(PROVO, UT, Feb. 13, 2019) It took just over 10 years, but real science has finally caught up to the science fiction of Iron Man's transforming exoskeleton suit.In a paper published today in Science Robotics, engineers at Brigham Young University detail new technology that allows them to build complex mechanisms into the exterior of a structure without taking up any actual space below the surface.This new class of mechanisms, called "developable mechanisms," get their name from developable surfaces, or materials that can take on 3-D shapes from flat conformations without tearing or stretching, like a sheet of paper or metal.When not in use, they can fold back into the surface of the structure seamlessly."These new discoveries make it possible to build complex machines that integrate with surfaces to be very compact, but can deploy and do complex tasks," said researcher Larry Howell, professor of mechanical engineering at BYU."It opens up a whole new world of potential devices that have more functions, but are still very compact."
They make a tiny, thumb-sized incision into the patient and insert a small robot while across the country a surgeon puts on a virtual reality headset, grabs their controllers, and prepares to operate.While this scene may seem like science fiction now, a Charlestown, Mass.-based startup called Vicarious Surgical, is developing the technology to make that vision a reality.The company’s co-founders, Adam Sachs and Sammy Khalifa, have been developing and refining the technology almost since they met at the Massachusetts Institute of Technology as undergraduates.The 27 year-old Sachs said that he and Khalifa formally launched the company roughly five years ago when they graduated from MIT and have been working on it ever since.“We’ve been working on ways to miniaturize robotics and put all of the motion of surgery into the abdominal cavity,” says Sachs.“If you put all of the motion inside the abdominal cavity you are not confined to motion around the incision sites.”
Microsoft is teasing the reveal of a 'HoloLens 2' next-generation mixed reality headset, ahead of this year's Mobile World Congress 2019 conference.In a teaser trailer posted to the YouTube channel of Alex Kipman (the Microsoft executive leading HoloLens development), we're shown a render of a new device being formed through the power of abstract science fiction imagineering.So yep, don't expect hard facts here folks, just some cool brooding synths and space-age metallic surfaces:Kipman's video shares only one truly concrete piece of information: a date.February 24 of 2019 will mark the unveiling of whatever device Microsoft has up its sleeve, putting it around the same time as the big mobile device showcase, MWC 2019, in Barcelona.Could that suggest a wirefree, truly mobile experience?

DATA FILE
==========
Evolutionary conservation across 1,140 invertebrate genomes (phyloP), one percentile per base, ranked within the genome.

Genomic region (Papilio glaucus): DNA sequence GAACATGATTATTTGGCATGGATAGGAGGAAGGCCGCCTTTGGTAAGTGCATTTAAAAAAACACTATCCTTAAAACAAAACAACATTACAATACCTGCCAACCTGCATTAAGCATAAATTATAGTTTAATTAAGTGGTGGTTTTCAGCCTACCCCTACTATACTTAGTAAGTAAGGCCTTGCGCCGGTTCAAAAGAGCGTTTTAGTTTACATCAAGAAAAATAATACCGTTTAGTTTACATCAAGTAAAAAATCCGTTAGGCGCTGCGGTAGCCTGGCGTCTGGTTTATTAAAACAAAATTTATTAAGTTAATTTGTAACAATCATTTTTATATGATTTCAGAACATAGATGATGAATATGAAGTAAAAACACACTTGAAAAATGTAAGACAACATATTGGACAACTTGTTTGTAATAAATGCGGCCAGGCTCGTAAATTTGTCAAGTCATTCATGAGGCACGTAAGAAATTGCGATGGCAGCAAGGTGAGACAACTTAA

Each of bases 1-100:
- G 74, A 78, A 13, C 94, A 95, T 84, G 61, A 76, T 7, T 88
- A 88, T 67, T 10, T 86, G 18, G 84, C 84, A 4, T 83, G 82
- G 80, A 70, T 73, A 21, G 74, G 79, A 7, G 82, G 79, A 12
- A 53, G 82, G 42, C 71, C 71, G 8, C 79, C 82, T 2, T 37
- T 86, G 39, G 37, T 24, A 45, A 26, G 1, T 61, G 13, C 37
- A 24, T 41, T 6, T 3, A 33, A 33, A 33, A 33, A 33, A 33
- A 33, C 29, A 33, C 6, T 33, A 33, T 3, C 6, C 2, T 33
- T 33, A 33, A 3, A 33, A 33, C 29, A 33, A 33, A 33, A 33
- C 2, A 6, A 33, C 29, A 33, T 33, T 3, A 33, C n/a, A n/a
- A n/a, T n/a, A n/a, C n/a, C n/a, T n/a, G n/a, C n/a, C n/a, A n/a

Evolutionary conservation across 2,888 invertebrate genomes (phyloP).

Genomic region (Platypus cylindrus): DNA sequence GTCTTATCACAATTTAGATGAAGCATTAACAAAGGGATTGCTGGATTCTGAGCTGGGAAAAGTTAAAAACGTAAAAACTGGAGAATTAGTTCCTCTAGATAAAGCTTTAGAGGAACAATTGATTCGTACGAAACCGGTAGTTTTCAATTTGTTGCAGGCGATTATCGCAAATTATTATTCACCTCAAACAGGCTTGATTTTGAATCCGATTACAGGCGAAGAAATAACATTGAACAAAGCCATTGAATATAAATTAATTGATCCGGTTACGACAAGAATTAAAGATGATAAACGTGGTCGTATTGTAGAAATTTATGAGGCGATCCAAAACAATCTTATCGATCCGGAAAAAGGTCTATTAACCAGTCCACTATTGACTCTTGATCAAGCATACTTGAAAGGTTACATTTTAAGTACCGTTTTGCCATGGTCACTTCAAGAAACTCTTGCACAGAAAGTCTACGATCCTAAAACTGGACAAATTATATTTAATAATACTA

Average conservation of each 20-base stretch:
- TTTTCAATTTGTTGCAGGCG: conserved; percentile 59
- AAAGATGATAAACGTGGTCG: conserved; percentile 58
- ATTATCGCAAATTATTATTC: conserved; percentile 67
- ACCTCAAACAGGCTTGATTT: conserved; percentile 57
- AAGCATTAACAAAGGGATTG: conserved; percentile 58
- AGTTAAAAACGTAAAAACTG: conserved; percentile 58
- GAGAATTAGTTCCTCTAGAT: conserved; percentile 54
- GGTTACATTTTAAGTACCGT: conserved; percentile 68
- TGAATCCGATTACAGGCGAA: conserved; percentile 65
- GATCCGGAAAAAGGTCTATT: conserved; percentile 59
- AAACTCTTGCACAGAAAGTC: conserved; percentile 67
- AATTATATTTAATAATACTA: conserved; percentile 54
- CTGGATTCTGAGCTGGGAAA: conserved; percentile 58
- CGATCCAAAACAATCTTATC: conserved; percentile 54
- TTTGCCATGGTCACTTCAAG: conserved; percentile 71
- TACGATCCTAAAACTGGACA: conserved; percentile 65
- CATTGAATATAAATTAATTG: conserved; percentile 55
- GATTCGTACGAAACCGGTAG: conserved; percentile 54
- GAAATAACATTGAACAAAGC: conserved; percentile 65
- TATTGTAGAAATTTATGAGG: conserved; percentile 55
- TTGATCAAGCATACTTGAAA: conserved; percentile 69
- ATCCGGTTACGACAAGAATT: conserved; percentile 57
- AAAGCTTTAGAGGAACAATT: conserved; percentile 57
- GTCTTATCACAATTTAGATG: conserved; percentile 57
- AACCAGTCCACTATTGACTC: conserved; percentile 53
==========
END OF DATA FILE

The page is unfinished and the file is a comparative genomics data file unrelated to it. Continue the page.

Biomanufacturing technologies — taking modified versions of existing organisms and bending them to the will of humans — has moved from the world of science fiction to becoming a new reality.Across the startup landscape companies are launching to make synthetic spider silk, or make leather substitutes, or meat substitutes, or novel chemicals and pharmaceuticals.What all of these companies have in common is that they need to be able to rapidly experiment with different organisms and processes for cultivating them to make their visions work at a commercial scale — and that’s where Culture Biosciences comes in.The company was founded by two Chapel Hill, N.C. natives and Duke alums Matthew Ball and Will Patrick.The two met in college at Duke and worked together in Google’s famous skunkworks division (then known as Google X).After leaving Google, Patrick, the company’s chief executive, wound up at MIT’s Media Lab where he was exposed to the work that companies like Gingko Bioworks was doing around biomanufacturing and became convinced that it would be transformational by human society.
There is, of course, some overlap in genre but here are the biggest science fiction, fantasy, and genre movie milestones happening in 2019.45-Year Anniversaries (Films Released in 1974)The Texas Chain Saw MassacreBefore Michael Myers, Freddy Krueger, or Jason Voorhees, Tobe Hooper introduced the world to Leatherface and his family.40-Year Anniversaries (Films Released in 1979)The gangs of New York City all team up to take down one gang in particular: The Warriors.